So that the jokes won’t fall flat

HE is not clubbable, not by Delhi standards it seems. Also, his critics make fun of his messianic delusions. The vision as he calls it thrives on a steady supply of spilled blood. Gory indeed, but it is now only a handy archival file, dusted before the occasional poll.

Public memory is not short; attention span is. Few can forget Delhi (1984) or Ayodhya (1992) or Gujarat (2002) to name the big carnages. Teesta Setalvad and Rana Ayub won’t let you forget the horrors even if you were an ostrich. It is the attention span that trips up with the overload of life’s ceaseless demands.

The leader is fortunate there are no fussy dress codes for Delhi’s elite clubs, but the reminders keep coming: let’s not ignore his sense of what he wears, which of course is gross.

Remember the day when he flaunted that funny jacket during a high-profile international moment? Facebook and Twitter went berserk over the apparent lack of class. It was so uncultured, the leader’s name threaded in garish gold along the entire length of the cloth. Some said that’s why he lost Delhi. They didn’t see the corollary to their logic — he won with every massacre but lost because of a badly designed jacket. If the reasoning has substance, we are in greater trouble than we imagined.

And look. How dare he call himself a fakir after rubbing shoulders with the jet set? That’s another remark that comes up from the liberal critics, never mind their short attention span with his other greater horrors. The visiting Americans found the jacket first. Their sharp cameras zoomed in on the fine print. Then the rest sat up and rejoiced at the foibles of the parvenu leader.

His boorishness remained the subject of mirthful chatter. They then picked on his language skills, concluding sagely it was the pits. His diction is rotten like something the cat brings home. There were other blemishes, the grating nasal intonations, enough for the intelligentsia to flail their arms, a few whipping up a muddy froth at the corners of their mouth.

Teesta Setalvad and Rana Ayub won’t let you forget the horrors even if you were an ostrich.

The opposition seldom wakes up when a slaughter is under way. But the dormouse party just about perked up to register a personal affront. How dare the grosser leader poke fun at its more cultured leader? The protests came in a blinkered bandwidth, directed specifically against a parliamentary slight — the leader had remarked, astutely perhaps, that his predecessor wore a raincoat in the bathroom, reference to raining corruption. On the other hand, what do butchers wear when they work the cleaver?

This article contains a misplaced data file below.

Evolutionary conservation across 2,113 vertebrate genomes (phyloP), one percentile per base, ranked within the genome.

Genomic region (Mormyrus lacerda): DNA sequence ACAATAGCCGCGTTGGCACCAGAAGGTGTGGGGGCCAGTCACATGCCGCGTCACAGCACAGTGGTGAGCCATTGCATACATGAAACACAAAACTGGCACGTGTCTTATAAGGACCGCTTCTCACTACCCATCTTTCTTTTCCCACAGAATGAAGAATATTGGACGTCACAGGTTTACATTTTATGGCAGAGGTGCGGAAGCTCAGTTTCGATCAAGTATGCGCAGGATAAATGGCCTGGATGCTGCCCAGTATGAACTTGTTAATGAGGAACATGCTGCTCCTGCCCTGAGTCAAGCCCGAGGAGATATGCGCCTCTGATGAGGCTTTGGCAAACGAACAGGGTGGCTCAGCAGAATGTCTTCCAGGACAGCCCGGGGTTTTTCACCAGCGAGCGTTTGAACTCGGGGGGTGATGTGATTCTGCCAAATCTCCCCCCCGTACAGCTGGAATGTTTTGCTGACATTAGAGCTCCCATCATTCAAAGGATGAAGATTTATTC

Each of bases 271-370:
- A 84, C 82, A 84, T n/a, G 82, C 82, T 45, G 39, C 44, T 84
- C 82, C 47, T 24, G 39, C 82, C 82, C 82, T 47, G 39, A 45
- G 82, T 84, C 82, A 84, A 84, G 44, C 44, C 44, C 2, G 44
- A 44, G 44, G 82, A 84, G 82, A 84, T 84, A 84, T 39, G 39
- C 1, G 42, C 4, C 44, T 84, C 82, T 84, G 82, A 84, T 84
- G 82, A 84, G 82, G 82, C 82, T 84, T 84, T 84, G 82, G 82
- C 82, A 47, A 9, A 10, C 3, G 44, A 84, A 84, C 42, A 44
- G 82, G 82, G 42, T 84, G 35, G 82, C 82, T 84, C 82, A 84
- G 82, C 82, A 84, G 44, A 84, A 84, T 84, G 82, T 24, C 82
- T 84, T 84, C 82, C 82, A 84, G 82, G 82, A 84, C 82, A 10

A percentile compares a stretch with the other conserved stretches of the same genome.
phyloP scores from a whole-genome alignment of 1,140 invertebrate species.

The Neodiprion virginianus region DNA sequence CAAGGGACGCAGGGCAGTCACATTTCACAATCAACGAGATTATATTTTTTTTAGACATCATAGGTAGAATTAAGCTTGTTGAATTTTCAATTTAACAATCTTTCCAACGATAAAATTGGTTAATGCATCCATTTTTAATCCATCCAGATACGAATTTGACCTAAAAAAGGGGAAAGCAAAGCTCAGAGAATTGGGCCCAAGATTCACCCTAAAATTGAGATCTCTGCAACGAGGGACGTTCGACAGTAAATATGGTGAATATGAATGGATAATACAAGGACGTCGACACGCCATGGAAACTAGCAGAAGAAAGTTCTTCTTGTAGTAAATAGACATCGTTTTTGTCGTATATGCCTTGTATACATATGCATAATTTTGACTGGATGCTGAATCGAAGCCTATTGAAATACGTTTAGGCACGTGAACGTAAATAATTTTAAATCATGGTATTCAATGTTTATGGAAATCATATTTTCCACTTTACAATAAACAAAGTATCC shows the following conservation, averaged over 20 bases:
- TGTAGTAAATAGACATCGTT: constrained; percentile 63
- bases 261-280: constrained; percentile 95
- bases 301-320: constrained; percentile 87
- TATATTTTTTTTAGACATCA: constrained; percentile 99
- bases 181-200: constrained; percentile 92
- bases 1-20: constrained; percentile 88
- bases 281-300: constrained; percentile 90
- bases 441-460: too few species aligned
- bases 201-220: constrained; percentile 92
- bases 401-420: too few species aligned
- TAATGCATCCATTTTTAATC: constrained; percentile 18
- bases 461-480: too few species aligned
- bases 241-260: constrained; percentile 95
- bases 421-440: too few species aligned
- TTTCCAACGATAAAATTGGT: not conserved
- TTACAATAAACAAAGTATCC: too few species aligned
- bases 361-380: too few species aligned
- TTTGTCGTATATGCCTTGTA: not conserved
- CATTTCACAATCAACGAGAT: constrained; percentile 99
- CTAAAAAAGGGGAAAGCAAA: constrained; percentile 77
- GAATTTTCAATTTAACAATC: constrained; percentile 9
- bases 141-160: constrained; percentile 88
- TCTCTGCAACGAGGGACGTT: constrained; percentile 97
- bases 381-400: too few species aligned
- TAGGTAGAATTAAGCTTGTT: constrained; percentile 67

Suppose the lampooning becomes the counterpoint, say, to the opposition’s helplessness when mass rape and bloodbath raged near Gandhi’s birthplace? Mayhem cut loose in the wee hours of a February morning that year, lasting for many bloody days, in slow motion.

The opposition satraps whispered to their inviolable leader she should not visit the grief-stricken women amid the manmade ruins. So she took her time to condole with the widow of a former MP, her own party’s MP. The man was slaughtered before the eyes of the brave wife, brave because she is among the clutch of women who are leading the charge against religious fascism today. Give or take some minutes, the horrors peaked around the time the finance minister was beginning his budget speech to an unusually attentive parliament.

Peeping Tom, he peeps into people’s bathrooms was how the offending leader with inferior language skills came to be denounced, including by cartoonists and editorial writers.

Coming to think of it Adolf Hitler had shocking table manners. Cartoonists had a field day with him. He grew a round waist, we are told, by hogging on cake in his bunker while his men murdered millions of helpless Jews.

The revelations came in 2009 in a hitherto unnoticed diary of a Nazi officer. He boasted of dining with the Fuehrer 30 plus times. Is this what was wrong with Hitler, his flatulence? The man was gross. That’s a given. Mussolini was grosser still.

Worryingly, their laudatory biographies or autobiographies have been doing brisk business for decades at India’s every train station. “Democracy is beautiful in theory; in practice it is a fallacy. You in America will see that some day.” So railed the Duce. “The truth is that men are tired of liberty.” Both sides of India’s ideological street can see the import, the right as an endorsement of its thuggery, the left as a wake-up call on an alarm clock with drained batteries.

Poking fun is good, more so if the target is a right-wing adversary. Charlie Chaplin excelled in portraying Hitler as a buffoon. In a movie there’s a scene in which Chaplin takes the pants off of both Hitler and Mussolini. The humour could have easily miscued. The fact that the laughter endures is of course much thanks to Chaplin’s genius. Had he not had the ancillary support of two ideologically committed militaries that came together to breach the Nazi fortress the joke would be on Chaplin, and on his fans if there were to be any.

The victory was heady and also sobering as Chaplin argued in The Great Dictator. “I don’t want to rule or conquer anyone. I should like to help everyone — if possible — Jew, Gentile — black man — white.” The magical speech can still give goose bumps to anyone with a grain of humanism. Chaplin’s sagacious words both inspired and imbibed from the rout of the Nazis in their lair.

Women like Teesta Setalvad are a great source of inspiration to fight the fight in India, and, in fact, everywhere. Foot soldier of the Constitution is the title of her new memoirs. Yet how far can a foot soldier fight on without a motivated army in combat mode to ensure the promised victory?

The Article First Appeared In DAWN

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